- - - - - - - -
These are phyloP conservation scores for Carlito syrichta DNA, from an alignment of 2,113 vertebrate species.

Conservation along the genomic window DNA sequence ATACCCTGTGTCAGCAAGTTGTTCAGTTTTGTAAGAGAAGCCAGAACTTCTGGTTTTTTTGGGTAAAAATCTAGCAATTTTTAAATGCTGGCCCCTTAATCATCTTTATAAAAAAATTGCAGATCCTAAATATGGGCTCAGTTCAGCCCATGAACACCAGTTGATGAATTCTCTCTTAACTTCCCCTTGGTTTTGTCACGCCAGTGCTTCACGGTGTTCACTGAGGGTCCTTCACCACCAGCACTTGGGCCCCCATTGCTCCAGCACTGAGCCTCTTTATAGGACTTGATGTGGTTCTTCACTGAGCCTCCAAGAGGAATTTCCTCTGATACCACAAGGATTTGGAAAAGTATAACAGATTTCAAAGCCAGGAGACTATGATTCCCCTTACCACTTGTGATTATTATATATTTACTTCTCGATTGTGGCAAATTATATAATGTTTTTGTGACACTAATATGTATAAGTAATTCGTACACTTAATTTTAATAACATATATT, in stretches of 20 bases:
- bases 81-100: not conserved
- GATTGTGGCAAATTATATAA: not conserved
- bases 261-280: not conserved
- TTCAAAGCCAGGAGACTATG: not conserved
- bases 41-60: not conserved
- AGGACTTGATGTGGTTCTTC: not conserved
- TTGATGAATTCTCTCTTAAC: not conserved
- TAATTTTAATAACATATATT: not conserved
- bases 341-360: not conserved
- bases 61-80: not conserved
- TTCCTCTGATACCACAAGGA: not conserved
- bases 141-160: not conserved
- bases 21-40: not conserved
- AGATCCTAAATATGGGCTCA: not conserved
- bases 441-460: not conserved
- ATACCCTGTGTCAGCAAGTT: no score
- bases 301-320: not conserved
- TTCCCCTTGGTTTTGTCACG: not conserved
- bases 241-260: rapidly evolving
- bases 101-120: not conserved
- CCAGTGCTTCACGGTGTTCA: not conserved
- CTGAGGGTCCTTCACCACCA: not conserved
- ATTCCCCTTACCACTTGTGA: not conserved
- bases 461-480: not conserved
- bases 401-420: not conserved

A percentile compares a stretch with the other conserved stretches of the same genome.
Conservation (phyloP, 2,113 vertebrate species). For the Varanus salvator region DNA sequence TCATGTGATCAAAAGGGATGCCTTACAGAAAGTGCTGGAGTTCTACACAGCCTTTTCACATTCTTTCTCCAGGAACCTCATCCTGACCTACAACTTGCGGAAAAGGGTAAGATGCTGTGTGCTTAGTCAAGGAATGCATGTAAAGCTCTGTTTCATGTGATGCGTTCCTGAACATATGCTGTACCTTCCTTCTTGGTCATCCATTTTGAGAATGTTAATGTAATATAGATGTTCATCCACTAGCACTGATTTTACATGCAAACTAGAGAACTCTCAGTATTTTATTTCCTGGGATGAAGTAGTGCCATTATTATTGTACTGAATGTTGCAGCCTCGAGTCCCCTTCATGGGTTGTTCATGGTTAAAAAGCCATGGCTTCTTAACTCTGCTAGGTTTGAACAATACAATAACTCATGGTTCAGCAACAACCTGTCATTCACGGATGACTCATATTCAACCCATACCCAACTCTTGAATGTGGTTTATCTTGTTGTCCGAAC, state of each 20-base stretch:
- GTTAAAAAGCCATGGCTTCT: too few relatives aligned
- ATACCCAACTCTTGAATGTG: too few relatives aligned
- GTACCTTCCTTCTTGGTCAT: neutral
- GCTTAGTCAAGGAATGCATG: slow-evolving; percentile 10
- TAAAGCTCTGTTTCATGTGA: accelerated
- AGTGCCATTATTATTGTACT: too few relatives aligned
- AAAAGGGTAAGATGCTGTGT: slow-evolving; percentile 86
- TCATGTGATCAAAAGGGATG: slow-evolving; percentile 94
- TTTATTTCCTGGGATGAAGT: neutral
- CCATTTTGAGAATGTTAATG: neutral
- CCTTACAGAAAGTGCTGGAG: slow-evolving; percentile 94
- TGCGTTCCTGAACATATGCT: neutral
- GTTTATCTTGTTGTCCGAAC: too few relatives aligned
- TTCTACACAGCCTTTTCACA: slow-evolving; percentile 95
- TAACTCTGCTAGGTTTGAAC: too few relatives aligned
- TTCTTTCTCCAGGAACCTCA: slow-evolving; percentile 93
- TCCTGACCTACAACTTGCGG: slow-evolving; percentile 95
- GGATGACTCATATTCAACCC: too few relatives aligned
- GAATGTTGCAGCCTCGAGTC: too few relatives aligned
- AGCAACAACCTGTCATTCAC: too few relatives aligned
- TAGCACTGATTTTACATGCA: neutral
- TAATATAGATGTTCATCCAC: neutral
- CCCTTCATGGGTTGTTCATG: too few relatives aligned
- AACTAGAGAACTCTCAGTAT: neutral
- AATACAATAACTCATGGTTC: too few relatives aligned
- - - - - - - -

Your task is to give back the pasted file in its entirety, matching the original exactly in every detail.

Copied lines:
These are phyloP conservation scores for Carlito syrichta DNA, from an alignment of 2,113 vertebrate species.

Conservation along the genomic window DNA sequence ATACCCTGTGTCAGCAAGTTGTTCAGTTTTGTAAGAGAAGCCAGAACTTCTGGTTTTTTTGGGTAAAAATCTAGCAATTTTTAAATGCTGGCCCCTTAATCATCTTTATAAAAAAATTGCAGATCCTAAATATGGGCTCAGTTCAGCCCATGAACACCAGTTGATGAATTCTCTCTTAACTTCCCCTTGGTTTTGTCACGCCAGTGCTTCACGGTGTTCACTGAGGGTCCTTCACCACCAGCACTTGGGCCCCCATTGCTCCAGCACTGAGCCTCTTTATAGGACTTGATGTGGTTCTTCACTGAGCCTCCAAGAGGAATTTCCTCTGATACCACAAGGATTTGGAAAAGTATAACAGATTTCAAAGCCAGGAGACTATGATTCCCCTTACCACTTGTGATTATTATATATTTACTTCTCGATTGTGGCAAATTATATAATGTTTTTGTGACACTAATATGTATAAGTAATTCGTACACTTAATTTTAATAACATATATT, in stretches of 20 bases:
- bases 81-100: not conserved
- GATTGTGGCAAATTATATAA: not conserved
- bases 261-280: not conserved
- TTCAAAGCCAGGAGACTATG: not conserved
- bases 41-60: not conserved
- AGGACTTGATGTGGTTCTTC: not conserved
- TTGATGAATTCTCTCTTAAC: not conserved
- TAATTTTAATAACATATATT: not conserved
- bases 341-360: not conserved
- bases 61-80: not conserved
- TTCCTCTGATACCACAAGGA: not conserved
- bases 141-160: not conserved
- bases 21-40: not conserved
- AGATCCTAAATATGGGCTCA: not conserved
- bases 441-460: not conserved
- ATACCCTGTGTCAGCAAGTT: no score
- bases 301-320: not conserved
- TTCCCCTTGGTTTTGTCACG: not conserved
- bases 241-260: rapidly evolving
- bases 101-120: not conserved
- CCAGTGCTTCACGGTGTTCA: not conserved
- CTGAGGGTCCTTCACCACCA: not conserved
- ATTCCCCTTACCACTTGTGA: not conserved
- bases 461-480: not conserved
- bases 401-420: not conserved

A percentile compares a stretch with the other conserved stretches of the same genome.
Conservation (phyloP, 2,113 vertebrate species). For the Varanus salvator region DNA sequence TCATGTGATCAAAAGGGATGCCTTACAGAAAGTGCTGGAGTTCTACACAGCCTTTTCACATTCTTTCTCCAGGAACCTCATCCTGACCTACAACTTGCGGAAAAGGGTAAGATGCTGTGTGCTTAGTCAAGGAATGCATGTAAAGCTCTGTTTCATGTGATGCGTTCCTGAACATATGCTGTACCTTCCTTCTTGGTCATCCATTTTGAGAATGTTAATGTAATATAGATGTTCATCCACTAGCACTGATTTTACATGCAAACTAGAGAACTCTCAGTATTTTATTTCCTGGGATGAAGTAGTGCCATTATTATTGTACTGAATGTTGCAGCCTCGAGTCCCCTTCATGGGTTGTTCATGGTTAAAAAGCCATGGCTTCTTAACTCTGCTAGGTTTGAACAATACAATAACTCATGGTTCAGCAACAACCTGTCATTCACGGATGACTCATATTCAACCCATACCCAACTCTTGAATGTGGTTTATCTTGTTGTCCGAAC, state of each 20-base stretch:
- GTTAAAAAGCCATGGCTTCT: too few relatives aligned
- ATACCCAACTCTTGAATGTG: too few relatives aligned
- GTACCTTCCTTCTTGGTCAT: neutral
- GCTTAGTCAAGGAATGCATG: slow-evolving; percentile 10
- TAAAGCTCTGTTTCATGTGA: accelerated
- AGTGCCATTATTATTGTACT: too few relatives aligned
- AAAAGGGTAAGATGCTGTGT: slow-evolving; percentile 86
- TCATGTGATCAAAAGGGATG: slow-evolving; percentile 94
- TTTATTTCCTGGGATGAAGT: neutral
- CCATTTTGAGAATGTTAATG: neutral
- CCTTACAGAAAGTGCTGGAG: slow-evolving; percentile 94
- TGCGTTCCTGAACATATGCT: neutral
- GTTTATCTTGTTGTCCGAAC: too few relatives aligned
- TTCTACACAGCCTTTTCACA: slow-evolving; percentile 95
- TAACTCTGCTAGGTTTGAAC: too few relatives aligned
- TTCTTTCTCCAGGAACCTCA: slow-evolving; percentile 93
- TCCTGACCTACAACTTGCGG: slow-evolving; percentile 95
- GGATGACTCATATTCAACCC: too few relatives aligned
- GAATGTTGCAGCCTCGAGTC: too few relatives aligned
- AGCAACAACCTGTCATTCAC: too few relatives aligned
- TAGCACTGATTTTACATGCA: neutral
- TAATATAGATGTTCATCCAC: neutral
- CCCTTCATGGGTTGTTCATG: too few relatives aligned
- AACTAGAGAACTCTCAGTAT: neutral
- AATACAATAACTCATGGTTC: too few relatives aligned